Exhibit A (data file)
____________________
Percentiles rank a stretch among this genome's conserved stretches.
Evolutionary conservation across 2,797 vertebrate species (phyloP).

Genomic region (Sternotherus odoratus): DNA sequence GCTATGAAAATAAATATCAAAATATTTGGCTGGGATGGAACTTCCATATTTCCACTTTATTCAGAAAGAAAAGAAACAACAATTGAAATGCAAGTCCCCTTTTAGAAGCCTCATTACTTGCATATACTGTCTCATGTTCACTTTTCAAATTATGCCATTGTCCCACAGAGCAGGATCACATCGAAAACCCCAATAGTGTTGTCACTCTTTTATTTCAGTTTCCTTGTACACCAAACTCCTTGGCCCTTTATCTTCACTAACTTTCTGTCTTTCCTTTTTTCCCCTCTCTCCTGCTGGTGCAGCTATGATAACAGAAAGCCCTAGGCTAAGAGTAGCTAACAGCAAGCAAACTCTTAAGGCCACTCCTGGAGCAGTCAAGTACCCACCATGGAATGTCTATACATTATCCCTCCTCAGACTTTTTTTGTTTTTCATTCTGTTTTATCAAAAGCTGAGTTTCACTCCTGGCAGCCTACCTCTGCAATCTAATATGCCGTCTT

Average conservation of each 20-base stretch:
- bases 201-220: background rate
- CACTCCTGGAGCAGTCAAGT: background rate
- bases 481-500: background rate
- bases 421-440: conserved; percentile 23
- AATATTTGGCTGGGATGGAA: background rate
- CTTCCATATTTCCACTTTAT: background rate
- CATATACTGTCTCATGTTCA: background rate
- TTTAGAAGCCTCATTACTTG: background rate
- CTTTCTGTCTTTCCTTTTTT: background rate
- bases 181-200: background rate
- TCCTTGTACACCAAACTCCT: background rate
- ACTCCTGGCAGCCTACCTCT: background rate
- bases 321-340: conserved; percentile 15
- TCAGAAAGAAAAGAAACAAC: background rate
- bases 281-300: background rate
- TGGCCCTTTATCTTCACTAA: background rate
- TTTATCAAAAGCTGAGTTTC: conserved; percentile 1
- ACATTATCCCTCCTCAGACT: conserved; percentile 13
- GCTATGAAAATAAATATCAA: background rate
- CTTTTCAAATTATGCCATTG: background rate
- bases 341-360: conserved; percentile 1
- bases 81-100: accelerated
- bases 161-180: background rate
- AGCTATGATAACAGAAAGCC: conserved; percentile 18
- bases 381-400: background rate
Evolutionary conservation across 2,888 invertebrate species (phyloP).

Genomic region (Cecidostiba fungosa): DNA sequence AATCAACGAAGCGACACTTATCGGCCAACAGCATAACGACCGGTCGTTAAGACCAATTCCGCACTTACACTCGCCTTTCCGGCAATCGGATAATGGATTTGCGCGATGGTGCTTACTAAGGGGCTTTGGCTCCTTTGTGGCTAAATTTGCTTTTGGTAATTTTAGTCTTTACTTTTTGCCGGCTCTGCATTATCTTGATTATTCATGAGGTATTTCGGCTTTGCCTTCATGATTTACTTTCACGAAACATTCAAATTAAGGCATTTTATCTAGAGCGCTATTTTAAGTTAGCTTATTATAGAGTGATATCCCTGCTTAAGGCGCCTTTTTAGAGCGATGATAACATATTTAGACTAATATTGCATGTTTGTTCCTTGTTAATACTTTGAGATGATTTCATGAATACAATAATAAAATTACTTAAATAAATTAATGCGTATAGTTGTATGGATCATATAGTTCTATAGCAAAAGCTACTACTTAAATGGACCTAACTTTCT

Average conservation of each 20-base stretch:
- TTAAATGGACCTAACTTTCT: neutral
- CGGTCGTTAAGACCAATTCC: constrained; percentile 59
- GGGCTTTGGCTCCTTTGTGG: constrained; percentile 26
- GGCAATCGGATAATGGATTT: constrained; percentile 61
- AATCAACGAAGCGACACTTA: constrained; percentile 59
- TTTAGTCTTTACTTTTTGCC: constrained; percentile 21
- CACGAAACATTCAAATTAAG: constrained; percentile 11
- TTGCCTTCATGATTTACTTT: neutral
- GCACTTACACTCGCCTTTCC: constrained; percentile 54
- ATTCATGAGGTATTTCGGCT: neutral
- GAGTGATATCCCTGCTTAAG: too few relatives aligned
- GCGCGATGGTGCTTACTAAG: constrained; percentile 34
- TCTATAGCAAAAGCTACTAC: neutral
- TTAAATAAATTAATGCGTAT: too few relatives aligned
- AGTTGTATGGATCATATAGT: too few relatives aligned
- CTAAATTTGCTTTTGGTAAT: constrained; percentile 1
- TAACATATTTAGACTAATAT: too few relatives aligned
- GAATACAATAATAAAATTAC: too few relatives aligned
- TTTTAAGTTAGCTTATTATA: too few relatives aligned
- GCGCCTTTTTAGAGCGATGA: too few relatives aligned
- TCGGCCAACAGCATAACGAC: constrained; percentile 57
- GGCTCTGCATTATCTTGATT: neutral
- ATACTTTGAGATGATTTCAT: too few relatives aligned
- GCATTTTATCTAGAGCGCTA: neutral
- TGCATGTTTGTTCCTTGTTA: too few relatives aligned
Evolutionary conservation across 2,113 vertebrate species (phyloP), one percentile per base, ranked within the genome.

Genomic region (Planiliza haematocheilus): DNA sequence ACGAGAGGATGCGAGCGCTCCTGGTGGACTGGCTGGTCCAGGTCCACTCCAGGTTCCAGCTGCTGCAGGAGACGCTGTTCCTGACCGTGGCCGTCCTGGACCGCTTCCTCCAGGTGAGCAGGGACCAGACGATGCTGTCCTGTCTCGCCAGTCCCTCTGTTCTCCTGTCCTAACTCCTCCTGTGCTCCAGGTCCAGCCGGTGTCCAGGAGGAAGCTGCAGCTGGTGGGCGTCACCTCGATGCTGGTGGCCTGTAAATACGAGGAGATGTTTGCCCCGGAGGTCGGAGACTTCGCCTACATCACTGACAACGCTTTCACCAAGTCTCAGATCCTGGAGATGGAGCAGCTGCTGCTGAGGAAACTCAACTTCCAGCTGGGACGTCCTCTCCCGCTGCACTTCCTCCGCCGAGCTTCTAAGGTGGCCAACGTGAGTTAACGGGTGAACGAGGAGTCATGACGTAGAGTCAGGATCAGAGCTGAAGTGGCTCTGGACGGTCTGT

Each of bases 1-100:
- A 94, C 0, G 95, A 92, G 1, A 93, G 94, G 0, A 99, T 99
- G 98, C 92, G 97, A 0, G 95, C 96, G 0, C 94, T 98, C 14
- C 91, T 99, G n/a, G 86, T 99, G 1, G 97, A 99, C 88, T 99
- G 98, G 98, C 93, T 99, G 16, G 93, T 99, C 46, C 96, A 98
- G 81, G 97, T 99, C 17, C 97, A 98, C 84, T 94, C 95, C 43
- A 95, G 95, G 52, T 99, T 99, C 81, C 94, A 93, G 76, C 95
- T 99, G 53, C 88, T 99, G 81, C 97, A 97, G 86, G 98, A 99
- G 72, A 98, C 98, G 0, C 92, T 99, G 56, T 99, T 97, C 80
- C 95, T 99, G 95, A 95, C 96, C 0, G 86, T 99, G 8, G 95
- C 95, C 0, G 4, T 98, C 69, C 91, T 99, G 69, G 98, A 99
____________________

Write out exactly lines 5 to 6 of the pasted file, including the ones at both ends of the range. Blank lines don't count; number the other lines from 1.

- bases 201-220: background rate
- CACTCCTGGAGCAGTCAAGT: background rate